Samson Agonistes "A Grain Of Manhood"
by John Milton

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"A Grain Of Manhood"

(Magill's Quotations in Context)

Context: The hope of deliverance of Israel from her enemies according to prophecy pronounced before his birth, Samson is betrayed by his beloved Dalila, and captured and blinded by the Philistines. On the feast day of Dagon, when the Philistines honor their god for allowing Samson to fall into their hands, the blind strong man, resting from his toil as he sits on the steps of the Gaza prison, is visited first by Danites, men of his tribe who form a chorus for the drama, and then by Manoa, his father. Retusing to accept the excuses offered him by his friends and father, Samson says he deserves his punishment because of his folly in loving Dalila and in revealing to her the secret of his strength. Samson recounts his shame:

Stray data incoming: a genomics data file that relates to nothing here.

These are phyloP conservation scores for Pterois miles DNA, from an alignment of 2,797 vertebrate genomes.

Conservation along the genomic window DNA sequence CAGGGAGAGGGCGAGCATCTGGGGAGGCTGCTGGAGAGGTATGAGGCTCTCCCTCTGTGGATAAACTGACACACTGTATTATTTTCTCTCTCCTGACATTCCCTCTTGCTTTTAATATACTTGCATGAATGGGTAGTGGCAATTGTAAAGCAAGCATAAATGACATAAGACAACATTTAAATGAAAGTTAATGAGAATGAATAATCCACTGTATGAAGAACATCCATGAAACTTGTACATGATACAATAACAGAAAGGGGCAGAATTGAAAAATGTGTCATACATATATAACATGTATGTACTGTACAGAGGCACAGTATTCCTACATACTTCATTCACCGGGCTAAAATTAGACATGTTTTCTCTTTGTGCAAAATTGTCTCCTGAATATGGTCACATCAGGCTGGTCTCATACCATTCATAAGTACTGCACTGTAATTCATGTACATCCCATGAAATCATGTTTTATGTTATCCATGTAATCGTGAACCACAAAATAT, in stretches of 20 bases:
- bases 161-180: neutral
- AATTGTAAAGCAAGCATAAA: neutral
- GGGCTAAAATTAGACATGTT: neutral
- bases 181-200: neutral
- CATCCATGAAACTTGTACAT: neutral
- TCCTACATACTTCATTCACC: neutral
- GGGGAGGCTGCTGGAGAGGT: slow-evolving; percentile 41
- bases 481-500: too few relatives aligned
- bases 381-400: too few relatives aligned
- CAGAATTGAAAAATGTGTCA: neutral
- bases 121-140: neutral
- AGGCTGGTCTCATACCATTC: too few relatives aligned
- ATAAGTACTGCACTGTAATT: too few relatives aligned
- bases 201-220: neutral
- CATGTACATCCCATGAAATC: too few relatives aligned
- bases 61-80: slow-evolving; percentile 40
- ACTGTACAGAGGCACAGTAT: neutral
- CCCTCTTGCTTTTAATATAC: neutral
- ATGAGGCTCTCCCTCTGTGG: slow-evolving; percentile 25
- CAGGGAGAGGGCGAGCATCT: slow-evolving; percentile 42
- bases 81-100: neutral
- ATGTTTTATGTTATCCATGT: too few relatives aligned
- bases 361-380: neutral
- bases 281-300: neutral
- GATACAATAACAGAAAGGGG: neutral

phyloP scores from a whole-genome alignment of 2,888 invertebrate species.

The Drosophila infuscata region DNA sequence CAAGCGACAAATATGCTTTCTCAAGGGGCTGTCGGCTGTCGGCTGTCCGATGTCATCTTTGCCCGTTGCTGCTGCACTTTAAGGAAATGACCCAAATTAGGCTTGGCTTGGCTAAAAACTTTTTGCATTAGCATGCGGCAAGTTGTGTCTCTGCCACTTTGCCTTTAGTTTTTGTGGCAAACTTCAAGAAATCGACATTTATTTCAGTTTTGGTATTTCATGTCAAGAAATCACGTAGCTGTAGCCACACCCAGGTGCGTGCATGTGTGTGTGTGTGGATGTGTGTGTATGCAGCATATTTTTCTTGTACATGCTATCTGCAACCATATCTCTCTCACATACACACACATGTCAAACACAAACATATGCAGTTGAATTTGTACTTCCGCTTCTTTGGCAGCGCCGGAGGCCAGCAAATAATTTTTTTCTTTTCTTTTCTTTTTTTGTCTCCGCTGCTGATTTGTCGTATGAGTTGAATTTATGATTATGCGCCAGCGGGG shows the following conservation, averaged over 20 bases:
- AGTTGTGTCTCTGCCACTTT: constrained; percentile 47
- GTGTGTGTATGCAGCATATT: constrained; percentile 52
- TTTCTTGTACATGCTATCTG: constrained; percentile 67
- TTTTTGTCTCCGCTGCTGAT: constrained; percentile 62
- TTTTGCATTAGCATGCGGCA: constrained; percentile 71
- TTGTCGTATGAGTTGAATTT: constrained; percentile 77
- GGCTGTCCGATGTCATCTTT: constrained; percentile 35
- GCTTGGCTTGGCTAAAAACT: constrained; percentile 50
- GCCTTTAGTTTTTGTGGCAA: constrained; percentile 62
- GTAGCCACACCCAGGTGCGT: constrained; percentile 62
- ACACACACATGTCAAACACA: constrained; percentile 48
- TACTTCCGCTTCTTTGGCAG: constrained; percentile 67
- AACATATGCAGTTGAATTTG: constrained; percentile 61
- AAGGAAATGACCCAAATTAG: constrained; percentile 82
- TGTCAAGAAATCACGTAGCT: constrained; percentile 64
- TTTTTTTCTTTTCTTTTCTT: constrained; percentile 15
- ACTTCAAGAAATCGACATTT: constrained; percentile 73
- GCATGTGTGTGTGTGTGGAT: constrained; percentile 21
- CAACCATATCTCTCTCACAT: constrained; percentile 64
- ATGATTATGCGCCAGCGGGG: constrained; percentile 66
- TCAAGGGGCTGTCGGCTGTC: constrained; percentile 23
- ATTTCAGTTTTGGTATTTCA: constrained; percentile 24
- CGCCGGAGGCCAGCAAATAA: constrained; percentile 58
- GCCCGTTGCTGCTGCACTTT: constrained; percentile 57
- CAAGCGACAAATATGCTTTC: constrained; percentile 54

At times when men seek most repose and rest,
I yielded, and unlock'd her all my heart,
Who with a grain of manhood, well resolv'd
Might easily have shook off all her snares:
But foul effeminacy held me yok't
Her Bond-slave; O indignity, O blot
To Honour and Religion! servil mind
Rewarded well with servil punishment!
The base degree to which I now am fall'n,
These rags, this grinding, is not yet so base
As was my former servitude, ignoble,
Unmanly, ignominious, infamous,
True slavery, and that blindness worse then this,
That saw not how degenerately I serv'd.